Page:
Austin Music Commission says 50% of Live Music Fund should go to racial equity
The Austin Music Commission on Monday voted unanimously to make a high-level recommendation to the city’s Economic Development Department: 50% of money from the new Austin Live Music Fund should go to a “BIPOC-focused creative equity fund.” (The term BIPOC is an acronym for Black, Indigenous and people of color.)
“As Frederick Douglas stated, ‘power concedes nothing without a demand.’ And while words have been expressed by those in power about confronting issues of diversity, equity and inclusion directly, we see little concession to the demand for dramatic change thus far within the music sector regarding equity,” commission vice-chair Jonathan “Chaka” Mahone said in a presentation to the commission introducing the recommendation. The Austin Live Music Fund is financed by the hotel occupancy tax, and the City Council asked the music commission for recommendations about how to spend the new fund. The next step is for the council to discuss the recommendation.
To underline the case for dedicated money to address historic racial inequity in the music scene, Mahone pointed to City Council’s July decision to declare racism a public health crisis in Austin. He noted that “more than 100 studies have linked racism to negative health outcomes.” He also referenced a 2019 Prosperity Now report, “The Racial Wealth Divide in Austin,” which indicated that in 2016, Black people living in Austin made only made 55% of white median income and Austin Latinos made 61% of white median income.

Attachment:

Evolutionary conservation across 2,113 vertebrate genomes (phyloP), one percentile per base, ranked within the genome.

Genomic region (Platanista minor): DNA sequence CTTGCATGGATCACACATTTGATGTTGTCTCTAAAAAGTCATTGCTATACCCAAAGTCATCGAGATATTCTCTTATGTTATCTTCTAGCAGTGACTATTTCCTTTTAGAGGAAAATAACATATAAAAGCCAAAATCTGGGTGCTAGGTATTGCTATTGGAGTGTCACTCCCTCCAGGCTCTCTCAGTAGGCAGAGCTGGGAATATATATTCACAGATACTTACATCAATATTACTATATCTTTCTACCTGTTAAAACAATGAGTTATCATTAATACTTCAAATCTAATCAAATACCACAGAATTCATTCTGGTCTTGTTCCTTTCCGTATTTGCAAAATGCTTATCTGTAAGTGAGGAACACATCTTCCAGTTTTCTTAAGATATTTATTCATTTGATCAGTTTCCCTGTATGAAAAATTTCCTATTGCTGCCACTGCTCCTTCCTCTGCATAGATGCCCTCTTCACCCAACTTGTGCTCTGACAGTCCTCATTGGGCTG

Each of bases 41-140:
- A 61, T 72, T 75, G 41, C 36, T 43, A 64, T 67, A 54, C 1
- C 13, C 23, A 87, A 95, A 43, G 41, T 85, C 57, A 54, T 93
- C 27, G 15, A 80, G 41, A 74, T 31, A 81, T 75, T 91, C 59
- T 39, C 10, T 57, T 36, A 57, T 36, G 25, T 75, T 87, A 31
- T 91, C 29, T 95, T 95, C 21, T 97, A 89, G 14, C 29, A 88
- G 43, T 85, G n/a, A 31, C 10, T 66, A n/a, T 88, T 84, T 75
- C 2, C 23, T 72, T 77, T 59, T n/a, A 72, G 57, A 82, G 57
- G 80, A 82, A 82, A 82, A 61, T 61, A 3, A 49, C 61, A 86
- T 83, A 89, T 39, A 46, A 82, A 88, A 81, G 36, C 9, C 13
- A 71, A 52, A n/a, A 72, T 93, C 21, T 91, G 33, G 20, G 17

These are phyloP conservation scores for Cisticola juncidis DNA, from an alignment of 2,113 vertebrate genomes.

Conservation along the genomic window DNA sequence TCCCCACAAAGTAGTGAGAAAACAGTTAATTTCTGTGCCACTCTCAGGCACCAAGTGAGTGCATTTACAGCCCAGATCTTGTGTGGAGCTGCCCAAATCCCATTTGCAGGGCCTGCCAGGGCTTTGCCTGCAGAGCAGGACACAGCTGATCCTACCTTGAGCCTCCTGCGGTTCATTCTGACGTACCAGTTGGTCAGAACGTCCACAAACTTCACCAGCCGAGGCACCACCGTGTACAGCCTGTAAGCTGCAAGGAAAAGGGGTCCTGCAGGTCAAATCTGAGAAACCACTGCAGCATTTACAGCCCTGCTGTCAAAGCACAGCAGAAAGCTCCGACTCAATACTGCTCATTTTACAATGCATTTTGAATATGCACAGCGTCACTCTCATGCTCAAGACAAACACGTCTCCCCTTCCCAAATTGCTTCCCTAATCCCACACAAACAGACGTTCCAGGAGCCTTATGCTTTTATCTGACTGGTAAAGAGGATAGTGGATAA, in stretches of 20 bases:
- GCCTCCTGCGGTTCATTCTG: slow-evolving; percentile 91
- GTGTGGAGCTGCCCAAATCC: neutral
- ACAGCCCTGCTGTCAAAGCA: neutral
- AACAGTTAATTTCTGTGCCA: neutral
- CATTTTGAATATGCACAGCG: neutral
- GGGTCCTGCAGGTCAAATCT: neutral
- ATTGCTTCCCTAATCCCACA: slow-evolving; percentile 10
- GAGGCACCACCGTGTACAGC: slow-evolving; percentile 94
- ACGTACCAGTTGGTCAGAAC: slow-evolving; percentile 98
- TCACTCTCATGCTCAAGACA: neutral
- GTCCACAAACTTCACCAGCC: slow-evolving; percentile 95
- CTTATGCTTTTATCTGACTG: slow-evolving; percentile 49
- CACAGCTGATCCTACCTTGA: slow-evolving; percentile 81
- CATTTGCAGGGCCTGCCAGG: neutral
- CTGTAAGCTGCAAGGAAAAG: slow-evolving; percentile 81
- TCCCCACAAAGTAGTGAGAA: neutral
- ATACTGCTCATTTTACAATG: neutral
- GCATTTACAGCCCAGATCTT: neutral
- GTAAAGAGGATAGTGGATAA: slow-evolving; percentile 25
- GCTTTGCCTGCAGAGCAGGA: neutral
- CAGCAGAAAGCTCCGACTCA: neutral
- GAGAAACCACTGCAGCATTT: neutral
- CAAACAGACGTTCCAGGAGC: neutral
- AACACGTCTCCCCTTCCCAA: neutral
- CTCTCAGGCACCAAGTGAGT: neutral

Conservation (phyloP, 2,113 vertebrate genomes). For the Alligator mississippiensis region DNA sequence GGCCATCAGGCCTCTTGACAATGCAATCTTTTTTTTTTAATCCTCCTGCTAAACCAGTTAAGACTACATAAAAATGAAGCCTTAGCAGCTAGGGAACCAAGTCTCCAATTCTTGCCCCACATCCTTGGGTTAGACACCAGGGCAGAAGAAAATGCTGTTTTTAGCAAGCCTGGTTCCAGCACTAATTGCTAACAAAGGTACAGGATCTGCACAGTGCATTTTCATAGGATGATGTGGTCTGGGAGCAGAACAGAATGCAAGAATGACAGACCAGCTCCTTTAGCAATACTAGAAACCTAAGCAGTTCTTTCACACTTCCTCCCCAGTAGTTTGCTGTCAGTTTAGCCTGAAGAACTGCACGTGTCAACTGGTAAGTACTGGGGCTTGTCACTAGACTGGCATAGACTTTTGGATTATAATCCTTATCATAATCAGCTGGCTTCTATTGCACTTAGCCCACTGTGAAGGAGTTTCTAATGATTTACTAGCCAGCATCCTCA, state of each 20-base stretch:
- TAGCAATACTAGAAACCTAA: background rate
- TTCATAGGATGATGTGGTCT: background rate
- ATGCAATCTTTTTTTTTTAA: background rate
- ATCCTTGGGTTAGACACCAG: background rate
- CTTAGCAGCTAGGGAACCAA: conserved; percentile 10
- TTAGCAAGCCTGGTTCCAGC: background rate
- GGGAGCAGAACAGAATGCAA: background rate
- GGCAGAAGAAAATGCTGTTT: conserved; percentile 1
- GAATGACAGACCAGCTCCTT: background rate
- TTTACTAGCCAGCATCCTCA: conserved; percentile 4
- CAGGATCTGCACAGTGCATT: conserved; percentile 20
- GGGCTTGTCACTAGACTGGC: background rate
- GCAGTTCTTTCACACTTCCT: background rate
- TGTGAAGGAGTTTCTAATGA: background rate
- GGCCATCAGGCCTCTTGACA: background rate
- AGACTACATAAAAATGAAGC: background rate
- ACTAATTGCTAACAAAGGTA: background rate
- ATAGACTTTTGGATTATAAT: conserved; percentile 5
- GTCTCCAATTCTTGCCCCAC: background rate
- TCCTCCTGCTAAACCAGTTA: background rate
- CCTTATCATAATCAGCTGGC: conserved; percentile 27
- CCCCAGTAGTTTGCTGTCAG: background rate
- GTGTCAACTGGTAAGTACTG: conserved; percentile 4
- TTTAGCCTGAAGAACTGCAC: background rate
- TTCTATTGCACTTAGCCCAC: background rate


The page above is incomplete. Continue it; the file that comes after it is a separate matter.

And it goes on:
“As a music community, we responded quickly to find emergency funds for musicians affected by the pandemic, but the traumatic and destructive virus of racism and white supremacy has yet to be addressed through policy or funding in the music sector,” he said.
Since he began his push for racial equity allocations in the Live Music Fund, Mahone has contended that most of the sounds that have come to define our city and bolster large festivals and events, from blues to hip-hop to rock ‘n’ roll, have roots in Black culture.
“If the city understands that venues must be preserved, certainly they can take the next logical step to understand that the culture upon which these venues’ profits were built must be preserved as well. If we found $5 million for venues, what will we find for the historically neglected and disenfranchised communities of Austin? What are we willing to commit to make equity real, and reforms robust?” he asked.
He said the funds should be allocated toward three goals, outlined with the acronym PIE, which stands for preservation, innovation and elevation.
“When I hear leaders like Ana Maciel speak about the legacy of Tejano music, or Harold McMillan reminding us of the failed social contracts involved in building a cultural heritage district for Black culture, I think about funds for preservation,” he said. The city could support this goal by providing funding for everything from cultural events to “infrastructural improvements to existing organizations and buildings,” he said.
Innovation funding could go to “organizations, artists and businesses with visions for what the future can look like for historically underserved musicians in Austin,” he said.
He suggested money for elevation should go “to BIPOC-led organizations and leaders that have ideas for building infrastructure that leads to greater awareness of the vibrant BIPOC music scene that currently exists.”
Mahone said the Music Commission’s new Systemic Racism Working Group could use the PIE framework “to determine how (hotel occupancy funds) can be used to create equitable outcomes in Austin music.”
The commission recommended the PIE framework be used in allocating 50% of the Live Music Fund dedicated to racial equity. They also recommended exploring additional funding sources for racial equity programs, as hotel occupancy tax funds vary from year to year and will be drastically reduced this year because of the pandemic.